As world leaders up the ante on the opening day of the Paris Climate Summit, the first place Fossil of the Day award is a double-act. New Zealand claims a top spot for rather hilariously, or not, urging countries to phase out fossil fuel subsidies while shelling out big bucks to prop up fossil fuel production, to the tune of US$80 million.
Prime Minister John Key showed a degree of hypocrisy by claiming, at a Friends of Fossil Fuel Subsidy Reform event, that New Zealand is a leader on fossil fuel subsidy abolition–despite the country’s fossil fuel production subsidies increasing seven-fold since his election in 2008. His phony grandstanding came just a week after claiming that New Zealand ‘doesn’t need to be and shouldn’t be a leader in climate change’. Are you getting mixed signals too?
Joining New Zealand on the winners podium (drum roll please) for a First Place Fossil Award is Belgium! With environmental leadership as murky as a tall glass of Weisse beer, its four regional governments from four different parties are still bickering over how to implement the EU climate and energy package since 2009.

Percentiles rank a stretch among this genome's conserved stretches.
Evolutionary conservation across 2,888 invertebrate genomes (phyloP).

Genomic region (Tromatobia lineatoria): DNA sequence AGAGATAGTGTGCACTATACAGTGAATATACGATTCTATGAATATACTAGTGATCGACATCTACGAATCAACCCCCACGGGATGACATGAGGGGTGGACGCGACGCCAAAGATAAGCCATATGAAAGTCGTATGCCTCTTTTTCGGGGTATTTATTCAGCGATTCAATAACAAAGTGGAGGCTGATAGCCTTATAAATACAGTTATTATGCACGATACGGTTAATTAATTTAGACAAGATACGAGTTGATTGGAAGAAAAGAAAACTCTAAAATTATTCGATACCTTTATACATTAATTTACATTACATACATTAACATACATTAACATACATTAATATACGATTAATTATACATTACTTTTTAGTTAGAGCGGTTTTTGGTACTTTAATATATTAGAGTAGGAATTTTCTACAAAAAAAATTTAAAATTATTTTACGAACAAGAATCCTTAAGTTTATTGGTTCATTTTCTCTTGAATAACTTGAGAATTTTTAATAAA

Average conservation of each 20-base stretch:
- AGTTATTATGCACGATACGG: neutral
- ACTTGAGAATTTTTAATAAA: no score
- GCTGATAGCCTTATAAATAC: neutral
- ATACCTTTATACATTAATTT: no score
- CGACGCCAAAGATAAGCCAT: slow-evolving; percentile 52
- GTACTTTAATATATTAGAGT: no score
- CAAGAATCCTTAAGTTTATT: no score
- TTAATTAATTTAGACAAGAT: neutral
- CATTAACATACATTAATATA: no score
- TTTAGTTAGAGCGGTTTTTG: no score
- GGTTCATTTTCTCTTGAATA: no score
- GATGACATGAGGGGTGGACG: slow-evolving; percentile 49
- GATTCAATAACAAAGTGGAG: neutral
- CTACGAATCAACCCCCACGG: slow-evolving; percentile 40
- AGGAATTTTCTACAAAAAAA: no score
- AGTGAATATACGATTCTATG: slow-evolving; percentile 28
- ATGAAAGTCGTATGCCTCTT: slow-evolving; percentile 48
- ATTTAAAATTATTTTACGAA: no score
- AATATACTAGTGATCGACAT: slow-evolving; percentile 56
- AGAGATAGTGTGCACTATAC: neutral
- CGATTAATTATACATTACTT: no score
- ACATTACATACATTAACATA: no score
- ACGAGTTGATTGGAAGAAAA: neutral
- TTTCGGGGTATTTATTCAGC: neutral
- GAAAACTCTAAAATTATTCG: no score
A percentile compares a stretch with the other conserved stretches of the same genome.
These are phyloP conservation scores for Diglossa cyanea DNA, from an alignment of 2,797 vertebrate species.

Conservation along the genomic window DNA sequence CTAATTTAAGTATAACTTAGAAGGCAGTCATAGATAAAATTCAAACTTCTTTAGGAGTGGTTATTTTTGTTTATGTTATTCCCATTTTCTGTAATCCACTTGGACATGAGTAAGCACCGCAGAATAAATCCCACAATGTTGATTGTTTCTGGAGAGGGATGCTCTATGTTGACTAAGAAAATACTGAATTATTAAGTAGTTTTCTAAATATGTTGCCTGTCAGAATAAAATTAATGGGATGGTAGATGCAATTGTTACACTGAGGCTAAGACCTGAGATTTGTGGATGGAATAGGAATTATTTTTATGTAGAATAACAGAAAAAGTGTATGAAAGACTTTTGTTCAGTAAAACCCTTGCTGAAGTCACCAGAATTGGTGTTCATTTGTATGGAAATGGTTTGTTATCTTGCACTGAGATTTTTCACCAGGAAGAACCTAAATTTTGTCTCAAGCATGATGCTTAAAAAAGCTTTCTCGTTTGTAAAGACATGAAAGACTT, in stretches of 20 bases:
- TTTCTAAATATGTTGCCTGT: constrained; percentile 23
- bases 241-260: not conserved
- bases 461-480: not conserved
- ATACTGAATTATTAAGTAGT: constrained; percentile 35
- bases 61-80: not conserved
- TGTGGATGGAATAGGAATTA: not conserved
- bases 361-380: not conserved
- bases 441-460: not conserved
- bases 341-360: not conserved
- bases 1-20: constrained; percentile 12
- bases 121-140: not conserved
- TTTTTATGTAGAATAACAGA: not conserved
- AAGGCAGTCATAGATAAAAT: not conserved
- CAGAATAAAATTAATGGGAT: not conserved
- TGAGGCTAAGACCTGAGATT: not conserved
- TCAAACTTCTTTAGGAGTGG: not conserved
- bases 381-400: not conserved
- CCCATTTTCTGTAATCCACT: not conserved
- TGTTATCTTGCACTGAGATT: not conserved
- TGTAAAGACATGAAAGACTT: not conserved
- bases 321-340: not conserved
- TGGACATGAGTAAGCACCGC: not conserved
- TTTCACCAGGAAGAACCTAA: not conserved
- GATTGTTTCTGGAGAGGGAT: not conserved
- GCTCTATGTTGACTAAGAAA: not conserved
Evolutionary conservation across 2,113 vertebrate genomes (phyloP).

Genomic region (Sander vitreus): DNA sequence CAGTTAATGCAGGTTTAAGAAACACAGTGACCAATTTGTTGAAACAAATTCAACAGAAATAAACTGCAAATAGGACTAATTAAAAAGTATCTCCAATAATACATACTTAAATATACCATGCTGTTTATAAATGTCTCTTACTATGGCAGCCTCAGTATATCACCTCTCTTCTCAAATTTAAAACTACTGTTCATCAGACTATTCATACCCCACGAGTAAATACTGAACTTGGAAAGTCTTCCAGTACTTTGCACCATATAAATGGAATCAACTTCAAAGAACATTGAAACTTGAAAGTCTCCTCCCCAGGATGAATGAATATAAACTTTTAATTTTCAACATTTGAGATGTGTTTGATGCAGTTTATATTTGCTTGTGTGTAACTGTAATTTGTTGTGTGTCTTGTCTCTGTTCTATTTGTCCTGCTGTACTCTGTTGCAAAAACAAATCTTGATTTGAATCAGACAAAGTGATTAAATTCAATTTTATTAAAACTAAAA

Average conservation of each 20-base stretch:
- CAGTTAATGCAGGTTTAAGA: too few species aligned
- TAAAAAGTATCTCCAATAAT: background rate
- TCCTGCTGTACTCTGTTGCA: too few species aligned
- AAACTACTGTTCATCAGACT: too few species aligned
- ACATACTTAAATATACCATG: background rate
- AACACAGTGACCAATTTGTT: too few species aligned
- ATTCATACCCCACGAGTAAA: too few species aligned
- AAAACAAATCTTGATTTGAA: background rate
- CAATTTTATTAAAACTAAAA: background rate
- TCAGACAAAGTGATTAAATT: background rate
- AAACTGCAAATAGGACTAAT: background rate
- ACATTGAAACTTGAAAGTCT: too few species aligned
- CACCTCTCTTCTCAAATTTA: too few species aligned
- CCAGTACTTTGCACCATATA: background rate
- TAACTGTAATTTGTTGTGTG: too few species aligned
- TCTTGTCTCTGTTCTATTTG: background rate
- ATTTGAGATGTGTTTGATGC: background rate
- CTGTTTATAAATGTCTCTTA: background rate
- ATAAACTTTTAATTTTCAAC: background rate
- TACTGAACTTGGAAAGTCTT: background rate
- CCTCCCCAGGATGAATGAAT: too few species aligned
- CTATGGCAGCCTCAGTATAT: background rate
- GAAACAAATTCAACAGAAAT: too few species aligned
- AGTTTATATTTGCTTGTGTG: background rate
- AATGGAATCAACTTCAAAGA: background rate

Today, Belgium is lagging behind on their carbon pollution reduction and renewable energy targets. Because of this bickering blocking a Belgian climate agreement, the country also lags behind in providing sufficient and durable climate finance. The severe state of gridlock in the Belgian environment office makes ECO wonder if some of the political bigwigs are having 5 boxes of Guylian Chocolates in one sitting whenever progress is to be made. That probably also led to the Environment Minister missing the train to Paris. Why? Because the government was negotiating the restarting of old nuclear power plants that were canned over a year ago.
And look, only a couple of hours after receiving the Fossil, Belgium reached an agreement. Not one on climate, noooo. One on more old nukes for the coming decade. Belgium is moving…backwards.